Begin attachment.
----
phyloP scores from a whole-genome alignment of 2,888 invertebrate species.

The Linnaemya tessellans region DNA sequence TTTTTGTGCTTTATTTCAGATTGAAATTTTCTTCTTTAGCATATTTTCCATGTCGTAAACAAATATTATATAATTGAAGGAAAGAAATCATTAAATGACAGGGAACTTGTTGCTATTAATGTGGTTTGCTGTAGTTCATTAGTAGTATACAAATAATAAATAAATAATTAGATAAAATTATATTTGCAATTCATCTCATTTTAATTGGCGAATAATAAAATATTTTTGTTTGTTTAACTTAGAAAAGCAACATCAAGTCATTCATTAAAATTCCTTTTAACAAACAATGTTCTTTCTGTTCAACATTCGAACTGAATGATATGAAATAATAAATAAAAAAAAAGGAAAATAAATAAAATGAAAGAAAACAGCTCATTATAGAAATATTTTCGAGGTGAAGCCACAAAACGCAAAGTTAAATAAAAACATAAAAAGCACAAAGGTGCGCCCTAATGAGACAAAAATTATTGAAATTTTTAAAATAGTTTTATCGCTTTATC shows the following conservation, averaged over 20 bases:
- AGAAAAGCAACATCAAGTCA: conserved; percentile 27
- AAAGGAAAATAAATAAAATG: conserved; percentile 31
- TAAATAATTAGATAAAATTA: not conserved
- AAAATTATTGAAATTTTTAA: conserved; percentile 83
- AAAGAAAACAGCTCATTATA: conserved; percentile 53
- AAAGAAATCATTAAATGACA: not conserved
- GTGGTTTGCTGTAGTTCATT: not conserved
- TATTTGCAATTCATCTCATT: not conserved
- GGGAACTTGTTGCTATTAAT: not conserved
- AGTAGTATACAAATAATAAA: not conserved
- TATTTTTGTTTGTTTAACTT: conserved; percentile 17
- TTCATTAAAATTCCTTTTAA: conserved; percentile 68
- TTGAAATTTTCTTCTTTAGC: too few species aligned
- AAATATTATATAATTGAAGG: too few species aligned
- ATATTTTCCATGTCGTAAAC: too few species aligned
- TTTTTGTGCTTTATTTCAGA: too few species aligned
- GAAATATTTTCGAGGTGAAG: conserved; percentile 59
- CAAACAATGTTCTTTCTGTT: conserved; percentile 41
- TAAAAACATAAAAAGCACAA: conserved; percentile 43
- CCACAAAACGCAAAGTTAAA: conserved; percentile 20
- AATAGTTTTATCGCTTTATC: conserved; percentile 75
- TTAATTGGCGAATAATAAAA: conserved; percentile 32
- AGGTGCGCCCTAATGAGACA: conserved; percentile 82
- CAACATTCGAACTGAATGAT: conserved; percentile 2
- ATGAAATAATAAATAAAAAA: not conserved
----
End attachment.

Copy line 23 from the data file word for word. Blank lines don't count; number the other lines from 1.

- AATAGTTTTATCGCTTTATC: conserved; percentile 75